Riot Fest 2014: Day 2 brings better weather, great lineup

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If there’s a music festival, there will be rain. And there will be mud. And Riot Fest is no exception.

The Chicago Sun-Times had four writers on the grounds of the tenth annual Riot Fest: Digital Editor Brandon Wall (BW), Sun-Times reporter Tina Sfondeles (TS), music writer Mark Guarino (MG) and Pioneer Press editor Ben Meyerson (BM) to capture the first day. Our photographers Peter Holderness and James Fostercaptured the best of the muddy, but rocking, fest.

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Get Up Kids

When you are an emo band from Missouri that has released one album in the last decade, playing opposite of the Wu-Tang Clan is a guaranteed way to ensure your audience is made up of diehard fans.

The diehard fans who showed up weren’t disappointed as The Get Up Kids played Something To Write Home About as part of Riot Fest’s 10-year anniversary celebration. It was no surprise then that the band’s set was an energetic singalong as they worked their way through the album’s 12 songs of love, heartbreak and friendship that helped define The Get Up Kids as the prototypical emo band.

Despite the album’s serious tones, the band was clearly having fun. There was plenty of stage banter (and bottles of whiskey) in between songs. At one point, the band lamented that “getting old doesn’t have to suck.”

Nearly 15 years after “Something To Write Home About” was released, The Get Up Kids proved the album title to be accurate. –BW


The Elmhurst, Illinois natives continue to impress, delivering a delightfully sloppy performance that coursed with energy as the band played their limited discography.

The Orwells seemed right at home at Riot Fest. Beyond amps occasionally popping from maybe a little too much rock and roll, lead singer Mario Cuomo summed it up perfectly as they neared the end of their set: “Let’s destroy these vocal chords!” —BW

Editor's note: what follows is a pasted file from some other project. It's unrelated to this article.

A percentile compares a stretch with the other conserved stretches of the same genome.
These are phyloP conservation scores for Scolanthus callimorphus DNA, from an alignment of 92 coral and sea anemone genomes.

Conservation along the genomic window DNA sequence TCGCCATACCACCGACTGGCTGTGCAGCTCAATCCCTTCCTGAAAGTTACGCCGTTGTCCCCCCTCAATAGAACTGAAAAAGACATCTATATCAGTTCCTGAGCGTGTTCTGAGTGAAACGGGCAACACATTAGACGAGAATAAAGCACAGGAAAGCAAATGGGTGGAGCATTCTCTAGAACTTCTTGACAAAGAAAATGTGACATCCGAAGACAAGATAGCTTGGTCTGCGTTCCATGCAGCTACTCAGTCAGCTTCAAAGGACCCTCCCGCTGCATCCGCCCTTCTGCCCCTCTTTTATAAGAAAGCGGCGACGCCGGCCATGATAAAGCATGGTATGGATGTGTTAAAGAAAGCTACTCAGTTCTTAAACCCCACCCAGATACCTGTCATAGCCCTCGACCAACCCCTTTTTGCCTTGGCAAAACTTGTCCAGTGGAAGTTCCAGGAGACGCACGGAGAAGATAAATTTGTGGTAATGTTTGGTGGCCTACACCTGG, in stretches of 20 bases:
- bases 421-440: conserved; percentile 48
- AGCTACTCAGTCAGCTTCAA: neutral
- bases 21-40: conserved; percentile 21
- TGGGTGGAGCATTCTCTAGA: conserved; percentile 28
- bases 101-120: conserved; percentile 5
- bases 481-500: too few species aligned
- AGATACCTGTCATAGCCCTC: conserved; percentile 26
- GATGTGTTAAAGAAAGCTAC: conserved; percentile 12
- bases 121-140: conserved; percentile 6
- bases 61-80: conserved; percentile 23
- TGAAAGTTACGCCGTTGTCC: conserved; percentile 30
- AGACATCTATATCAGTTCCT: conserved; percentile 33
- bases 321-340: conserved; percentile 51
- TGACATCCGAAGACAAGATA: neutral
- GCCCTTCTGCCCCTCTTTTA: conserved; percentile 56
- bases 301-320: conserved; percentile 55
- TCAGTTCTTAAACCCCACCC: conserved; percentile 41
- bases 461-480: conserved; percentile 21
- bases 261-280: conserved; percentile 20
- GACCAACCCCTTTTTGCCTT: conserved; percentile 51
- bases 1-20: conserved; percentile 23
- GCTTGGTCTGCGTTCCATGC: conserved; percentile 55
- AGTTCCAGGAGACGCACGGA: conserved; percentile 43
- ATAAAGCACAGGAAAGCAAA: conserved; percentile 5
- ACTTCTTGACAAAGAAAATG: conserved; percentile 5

Pizza Underground

Yes, this is Macaulay Culkin’s pizza-themed Velvet Underground cover band. It’s an amusing concept that’s mediocre in its execution. If Culkin wasn’t in the group, they’d be written off instantly as a stoned art-school student project.

But the 34-year-old formerly known as Kevin McCallister leads the band, so they snagged a spot opening up Riot Fest day two. Their jams are cleverly titled — “All the Pizza Parties,” “Take a Bite of the Wild Slice,” to name a few.

The joke gets old after a few songs, though, and then you’re left with some rather unremarkable acoustic covers. I did want to eat pizza afterwards, though. -BM


For a fun, high-tempo surf-rock punk band, Wavves has surprisingly little stage presence. I don’t think frontman Nathan Williams moved further than three feet in any direction during the band’s entire set. -BM

Tokyo Police Club

You know you’ve finally made it as a band when you share a trailer with Wu-Tang Clan, at least according to Tokyo Police Club lead singer David Monks. That’s as good an indicator as any.

Despite the band’s more subdued tone and swaths of mud keeping the crowd spread out, those who made it to Humboldt Park in time for Tokyo Police Club’s 1:30 set were treated to a band that clearly loves what they do. The band smoothly moved from hit to hit, stopping just long enough for the prerequisite stage banter. They recounted their first time playing in Chicago (at Schubas), their second time in town (two shows at Schubas), and their third (three shows, yes, at Schubas). Humboldt Park is certainly a change of scenery from the Lake view bar, but the band didn’t seem to mind. —TS


Emily Haines of Metric looked pretty excited to get such a great timeslot at Riot Fest. The Canadian rock band — Haines of Broken Social Scene fame — played all their big hits. She danced, she shook her hair around, and played some great music. Their set coincided with the sunset, meaning people stopped feeling so grateful for the warmer temperature on Saturday and started preparing for a chilly night. —TS

Emily Haines is a pure frontwoman. The Metric singer can belt out lyrics with the best of them, but she somehow keeps a bit of croon in her voice as she shouts across the field at Riot Fest. Mesmerizing. -BM

Flaming Lips

Wayne Coyne’s music has changed in the past few years. The Flaming Lips’ most recent full-length album, 2013’s “The Terror,” was a bleak soundscape — a big departure from the energetic, happy pop they’re known for.

Just a few months after that album was released, his common-law wife of 25 years filed for divorce.

It’s not hard to draw the connection. And in fact, Coyne’s stage personality has changed drastically in the last few years.

No longer is he the happy-go-lucky frontman he once was. The band still put on a hell of a show at Riot Fest, but instead of being a giant party, a good amount of the material now seemed dark or melancholy. His banter with the crowd isn’t playful — it’s slightly bitter and impatient.